It may not be the Saudi tradition of dueling poets, in which two men swap lines until one can't think of any more couplets (and is severely punished), but the Literary Death Match series, put on by Opium magazine, is San Francisco's excellent equivalent, though perhaps less civilized. Try to remember the last poetry reading you attended. Tweedy professors and be-sweatered Mary Oliver acolytes, right? Literary Death Match is not this mind-numbing affair. It's competitive. It's freaking edge-of-your-seat. And everyone's drunk. Readers from four featured publications, either online or in print, do their thing for less than 10 minutes, and guest "celebrity" judges rip participants apart based on three categories: literary merit, performance, and "intangibles" (everything in between). Two finalists duke it out to the literary death until one hero is left standing, unless she or he's been hitting up the bar between sets. Who needs reality television when we've got San Francisco's version one in which literary aspirations breed public humiliation, with the possibility of geeky bragging rights afterward?
Various locations. www.literarydeathmatch.com
Drag queens is there nothing they can't make a little brighter with their glittering presence? Squeeze a piece of coal hard enough between a perma-smiley tranny's clenched cheeks and out pops cubic zirconium, dripping with sparkling bon mots. Yet not all gender illusionists go straight for ditzy comic gold or its silver-tongued twin, cattiness. Some "perform." Others perform. And here we must pause to tip our feathery fedora to she who reps the platinum standard of awe-inspiring cross-dressing performance: Miss Juanita More. No mere Streisand-syncher, class-act Juanita dusts off overlooked musical nuggets of the past and gives them their shiny due. Despite punk-rock tribute trends and goth night explosions, Juanita's focus stays primarily, perfectly, on that sublime subcultural slice of sonic history known formerly as "race music" and currently as R&B.; Her dazzling production numbers utilize large casts of extras, several acts, and impeccable costumery that pays tribute to everything from Scott Joplin's ragtime to Motown's spangled sizzle, dirty underground '70s funk to Patti LaBelle's roof-raising histrionics. When she's on spliff-passing point, as she so often is, her numbers open up a pulse-pounding window into other, more bootyful, worlds.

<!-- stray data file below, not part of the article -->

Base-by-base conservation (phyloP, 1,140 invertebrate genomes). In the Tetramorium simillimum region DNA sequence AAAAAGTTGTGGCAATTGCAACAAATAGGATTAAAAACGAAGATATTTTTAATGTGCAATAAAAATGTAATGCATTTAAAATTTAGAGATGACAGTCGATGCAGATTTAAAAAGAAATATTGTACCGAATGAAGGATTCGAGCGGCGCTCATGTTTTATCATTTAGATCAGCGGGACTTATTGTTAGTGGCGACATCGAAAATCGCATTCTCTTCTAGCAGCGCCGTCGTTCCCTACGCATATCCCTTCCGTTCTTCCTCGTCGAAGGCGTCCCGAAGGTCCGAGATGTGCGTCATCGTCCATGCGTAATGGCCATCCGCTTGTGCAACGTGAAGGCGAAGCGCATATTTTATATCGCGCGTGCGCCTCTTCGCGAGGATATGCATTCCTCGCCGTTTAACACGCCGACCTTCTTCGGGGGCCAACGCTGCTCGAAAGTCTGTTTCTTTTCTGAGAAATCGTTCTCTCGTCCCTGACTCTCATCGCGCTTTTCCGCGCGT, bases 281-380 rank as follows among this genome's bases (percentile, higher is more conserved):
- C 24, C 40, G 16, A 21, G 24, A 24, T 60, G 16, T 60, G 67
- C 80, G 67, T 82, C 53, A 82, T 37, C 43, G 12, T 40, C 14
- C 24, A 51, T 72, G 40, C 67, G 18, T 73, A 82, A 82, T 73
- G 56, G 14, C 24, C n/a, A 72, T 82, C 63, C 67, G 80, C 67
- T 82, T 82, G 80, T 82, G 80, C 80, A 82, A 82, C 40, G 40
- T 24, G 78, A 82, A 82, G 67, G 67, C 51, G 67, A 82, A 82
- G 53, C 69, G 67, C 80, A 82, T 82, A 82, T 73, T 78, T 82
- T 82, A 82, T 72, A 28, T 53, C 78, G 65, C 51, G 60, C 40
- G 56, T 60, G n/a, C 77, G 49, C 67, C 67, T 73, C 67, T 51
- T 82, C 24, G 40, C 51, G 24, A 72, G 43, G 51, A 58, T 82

That cracked and funky dubstep sound surged through Clubland's speakers last year, an irresistible combination of breakbeats energy, dub wooziness, sly grime, intel glitch, and ragga relaxation. Many parties took the sound into uncharted waters, infusing it with hip-hop hooks, Bollywood extravaganza, roots rock swing, or "world music" folksiness. But only one included all those variations simultaneously, while pumping local and international live acts, fierce visuals, multimedia blowouts, and an ever-smiling crowd of rainbow-flavored fans: Surya Dub, a monthly lowdown hoedown at Club Six. The Surya crew, including perennial Bay favorites DJ Maneesh the Twister and Jimmy Love, and wondrous up-and-comers like Kush Arora, Kid Kameleon, DJ Amar, Ripley, and MC Daddy Frank on the mic, describes its ass-thumping sound as "dread bass," which moves beyond wordy genre description into a cosmic territory the rumble in your eardrums can surely attest to. Surya Dub keeps it in the community, too, helping to promote a growing network of citywide dubstep events and spreading their dread bass gospel with parties in India.
Very few things in this world are gay enough to warrant the Nor Cal Barney modifier "hella," but for tattooed karaoke-master Porkchop's sort-of-monthly series at Thee Parkside, Porkchop Presents, the term seems an understatement. At least three times a season, the mysterious Porkchop gathers her posse of scruffy boozehounds and butt-rockin' hipsters to the best little dive bar in Potrero for a daylong celebration of the gayest shit on earth. Past events have included Hella Gay Karaoke, Hella Gay Jell-O Wrestling, a Hella Gay Beer Bust, and the all-encompassing nod to gaydom, Something Hella Gay, an ongoing event during which gay folks go drink-for-drink to see who's the gayest of them all. Join Porkchop and her crew of lowbrow beer snobs at Thee Parkside for arm wrestling competitions, tattoo-offs, and hella gay sing-along battles. You probably won't win anything because the competition is so stiff and the rules are so lax, but you can rest assured that the smell of stale cigarettes, cheap beer, and sweaty ass will stay in your clothes for at least a week after the show. And that's all that really matters, isn't it?